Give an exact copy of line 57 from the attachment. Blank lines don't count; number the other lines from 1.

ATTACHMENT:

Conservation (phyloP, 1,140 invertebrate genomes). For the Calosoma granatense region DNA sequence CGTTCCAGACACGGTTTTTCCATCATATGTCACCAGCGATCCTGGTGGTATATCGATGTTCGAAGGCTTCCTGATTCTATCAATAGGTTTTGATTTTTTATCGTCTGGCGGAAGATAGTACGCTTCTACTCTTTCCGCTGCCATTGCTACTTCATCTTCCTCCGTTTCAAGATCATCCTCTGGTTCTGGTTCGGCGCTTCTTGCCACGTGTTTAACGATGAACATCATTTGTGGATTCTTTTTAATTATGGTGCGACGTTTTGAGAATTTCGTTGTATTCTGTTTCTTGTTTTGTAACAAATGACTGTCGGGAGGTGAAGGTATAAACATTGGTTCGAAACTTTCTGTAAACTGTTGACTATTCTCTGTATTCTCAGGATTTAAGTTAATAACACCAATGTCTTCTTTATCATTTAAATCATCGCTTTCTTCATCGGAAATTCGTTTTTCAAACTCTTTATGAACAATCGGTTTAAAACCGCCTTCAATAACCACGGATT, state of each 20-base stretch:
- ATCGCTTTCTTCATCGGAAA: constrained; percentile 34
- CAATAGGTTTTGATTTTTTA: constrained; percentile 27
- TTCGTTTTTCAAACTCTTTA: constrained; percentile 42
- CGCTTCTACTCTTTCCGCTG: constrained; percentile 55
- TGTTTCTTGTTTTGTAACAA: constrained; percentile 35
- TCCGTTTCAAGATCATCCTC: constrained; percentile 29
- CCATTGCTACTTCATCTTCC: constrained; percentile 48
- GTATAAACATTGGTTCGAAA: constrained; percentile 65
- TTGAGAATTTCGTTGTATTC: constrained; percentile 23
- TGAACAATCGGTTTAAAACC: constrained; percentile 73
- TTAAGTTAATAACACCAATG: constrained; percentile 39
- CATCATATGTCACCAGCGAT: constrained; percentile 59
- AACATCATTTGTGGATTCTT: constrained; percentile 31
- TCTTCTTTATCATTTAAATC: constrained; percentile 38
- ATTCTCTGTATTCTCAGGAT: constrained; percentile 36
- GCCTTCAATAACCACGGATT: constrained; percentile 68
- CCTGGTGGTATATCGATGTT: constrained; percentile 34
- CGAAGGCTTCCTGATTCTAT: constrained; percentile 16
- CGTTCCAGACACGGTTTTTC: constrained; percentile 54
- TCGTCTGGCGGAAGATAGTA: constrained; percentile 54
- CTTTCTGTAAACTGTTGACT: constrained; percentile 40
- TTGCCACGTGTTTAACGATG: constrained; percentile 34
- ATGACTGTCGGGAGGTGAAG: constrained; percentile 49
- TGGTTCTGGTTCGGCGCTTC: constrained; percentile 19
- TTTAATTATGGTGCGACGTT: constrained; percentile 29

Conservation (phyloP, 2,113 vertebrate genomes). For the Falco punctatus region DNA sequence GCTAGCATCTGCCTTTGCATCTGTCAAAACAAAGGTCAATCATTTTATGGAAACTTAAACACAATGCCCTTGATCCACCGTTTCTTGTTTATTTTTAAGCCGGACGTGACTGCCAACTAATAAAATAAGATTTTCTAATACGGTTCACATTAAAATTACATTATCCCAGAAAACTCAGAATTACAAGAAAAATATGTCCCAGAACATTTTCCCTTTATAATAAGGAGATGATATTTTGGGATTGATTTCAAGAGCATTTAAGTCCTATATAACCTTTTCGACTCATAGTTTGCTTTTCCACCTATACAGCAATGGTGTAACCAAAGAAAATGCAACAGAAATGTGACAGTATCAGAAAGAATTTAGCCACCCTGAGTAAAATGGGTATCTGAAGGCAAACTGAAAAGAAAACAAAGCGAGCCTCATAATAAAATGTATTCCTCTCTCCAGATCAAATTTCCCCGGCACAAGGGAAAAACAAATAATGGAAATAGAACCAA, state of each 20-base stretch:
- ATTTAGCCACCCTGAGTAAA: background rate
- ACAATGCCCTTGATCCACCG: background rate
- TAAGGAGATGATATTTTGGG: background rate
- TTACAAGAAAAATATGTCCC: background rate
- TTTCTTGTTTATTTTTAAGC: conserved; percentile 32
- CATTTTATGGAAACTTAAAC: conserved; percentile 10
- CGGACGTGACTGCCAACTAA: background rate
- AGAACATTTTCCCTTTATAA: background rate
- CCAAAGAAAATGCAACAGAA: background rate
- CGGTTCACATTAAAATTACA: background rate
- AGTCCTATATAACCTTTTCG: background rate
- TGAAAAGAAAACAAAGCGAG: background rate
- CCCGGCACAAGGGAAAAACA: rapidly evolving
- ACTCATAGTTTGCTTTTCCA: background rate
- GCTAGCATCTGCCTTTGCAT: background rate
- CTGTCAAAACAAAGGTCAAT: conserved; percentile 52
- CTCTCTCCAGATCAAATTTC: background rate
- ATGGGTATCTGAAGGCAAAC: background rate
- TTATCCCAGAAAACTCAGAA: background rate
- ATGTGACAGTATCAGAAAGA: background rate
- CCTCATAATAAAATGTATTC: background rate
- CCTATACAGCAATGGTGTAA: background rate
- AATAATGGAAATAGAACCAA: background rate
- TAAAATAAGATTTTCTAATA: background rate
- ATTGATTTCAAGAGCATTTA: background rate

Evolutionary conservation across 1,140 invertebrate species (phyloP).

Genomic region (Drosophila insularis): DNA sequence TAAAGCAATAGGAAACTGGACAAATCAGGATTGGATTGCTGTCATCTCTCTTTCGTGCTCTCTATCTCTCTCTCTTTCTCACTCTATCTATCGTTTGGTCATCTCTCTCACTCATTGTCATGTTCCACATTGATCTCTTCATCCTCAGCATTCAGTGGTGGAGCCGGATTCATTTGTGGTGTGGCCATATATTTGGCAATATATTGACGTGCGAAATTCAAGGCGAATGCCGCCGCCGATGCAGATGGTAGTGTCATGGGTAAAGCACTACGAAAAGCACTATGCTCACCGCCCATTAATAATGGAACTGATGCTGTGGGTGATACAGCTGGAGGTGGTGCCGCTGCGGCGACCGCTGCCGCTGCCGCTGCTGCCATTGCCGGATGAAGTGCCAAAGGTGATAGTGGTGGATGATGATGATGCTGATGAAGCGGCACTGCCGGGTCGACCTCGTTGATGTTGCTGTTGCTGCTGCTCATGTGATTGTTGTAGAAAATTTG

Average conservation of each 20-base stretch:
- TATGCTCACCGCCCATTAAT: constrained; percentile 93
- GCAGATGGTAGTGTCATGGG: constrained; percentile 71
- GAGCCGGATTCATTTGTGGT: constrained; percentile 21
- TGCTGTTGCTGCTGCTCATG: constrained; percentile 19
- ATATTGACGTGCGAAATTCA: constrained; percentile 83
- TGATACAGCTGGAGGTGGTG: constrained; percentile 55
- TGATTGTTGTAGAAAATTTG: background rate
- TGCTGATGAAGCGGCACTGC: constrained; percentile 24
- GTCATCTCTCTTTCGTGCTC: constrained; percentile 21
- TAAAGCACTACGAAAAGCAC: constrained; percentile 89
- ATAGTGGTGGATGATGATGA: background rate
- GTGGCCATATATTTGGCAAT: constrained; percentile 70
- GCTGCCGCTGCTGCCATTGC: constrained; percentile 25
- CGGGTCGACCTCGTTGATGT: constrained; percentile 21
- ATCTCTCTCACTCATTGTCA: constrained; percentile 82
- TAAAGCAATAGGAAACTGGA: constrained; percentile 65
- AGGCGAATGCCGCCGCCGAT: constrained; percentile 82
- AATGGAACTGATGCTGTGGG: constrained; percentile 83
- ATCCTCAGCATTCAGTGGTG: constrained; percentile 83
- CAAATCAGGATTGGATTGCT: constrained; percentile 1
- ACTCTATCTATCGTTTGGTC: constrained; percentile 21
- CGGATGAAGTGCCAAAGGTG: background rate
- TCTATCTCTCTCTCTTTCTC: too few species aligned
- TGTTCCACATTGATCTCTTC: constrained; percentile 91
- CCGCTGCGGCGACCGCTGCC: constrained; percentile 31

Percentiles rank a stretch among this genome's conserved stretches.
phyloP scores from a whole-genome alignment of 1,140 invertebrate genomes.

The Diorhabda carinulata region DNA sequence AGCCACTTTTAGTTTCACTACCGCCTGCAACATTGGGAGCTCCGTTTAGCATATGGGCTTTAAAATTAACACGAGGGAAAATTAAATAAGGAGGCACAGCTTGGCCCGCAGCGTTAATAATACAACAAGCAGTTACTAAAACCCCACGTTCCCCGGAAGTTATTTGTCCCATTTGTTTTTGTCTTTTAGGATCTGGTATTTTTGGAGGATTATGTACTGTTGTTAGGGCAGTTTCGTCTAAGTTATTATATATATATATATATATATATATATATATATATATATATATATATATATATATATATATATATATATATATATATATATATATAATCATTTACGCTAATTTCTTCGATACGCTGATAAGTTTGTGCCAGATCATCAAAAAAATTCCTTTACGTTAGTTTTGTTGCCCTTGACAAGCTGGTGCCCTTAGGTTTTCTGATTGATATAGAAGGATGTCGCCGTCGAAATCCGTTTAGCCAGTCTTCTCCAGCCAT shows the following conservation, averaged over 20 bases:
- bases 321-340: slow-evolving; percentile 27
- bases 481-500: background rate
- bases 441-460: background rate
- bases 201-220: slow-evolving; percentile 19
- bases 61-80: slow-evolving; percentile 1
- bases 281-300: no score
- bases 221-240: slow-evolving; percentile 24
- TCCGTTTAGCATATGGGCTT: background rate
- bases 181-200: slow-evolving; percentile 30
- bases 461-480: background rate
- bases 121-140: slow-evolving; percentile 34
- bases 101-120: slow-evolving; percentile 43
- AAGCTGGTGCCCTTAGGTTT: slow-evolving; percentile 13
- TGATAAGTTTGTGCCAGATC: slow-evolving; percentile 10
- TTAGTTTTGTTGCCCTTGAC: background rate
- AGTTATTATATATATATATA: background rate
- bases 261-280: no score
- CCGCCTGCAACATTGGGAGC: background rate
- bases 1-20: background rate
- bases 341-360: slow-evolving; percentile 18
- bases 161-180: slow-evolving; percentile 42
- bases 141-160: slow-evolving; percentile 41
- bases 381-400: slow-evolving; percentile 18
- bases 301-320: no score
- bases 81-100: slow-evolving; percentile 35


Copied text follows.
- GCAGATGGTAGTGTCATGGG: constrained; percentile 71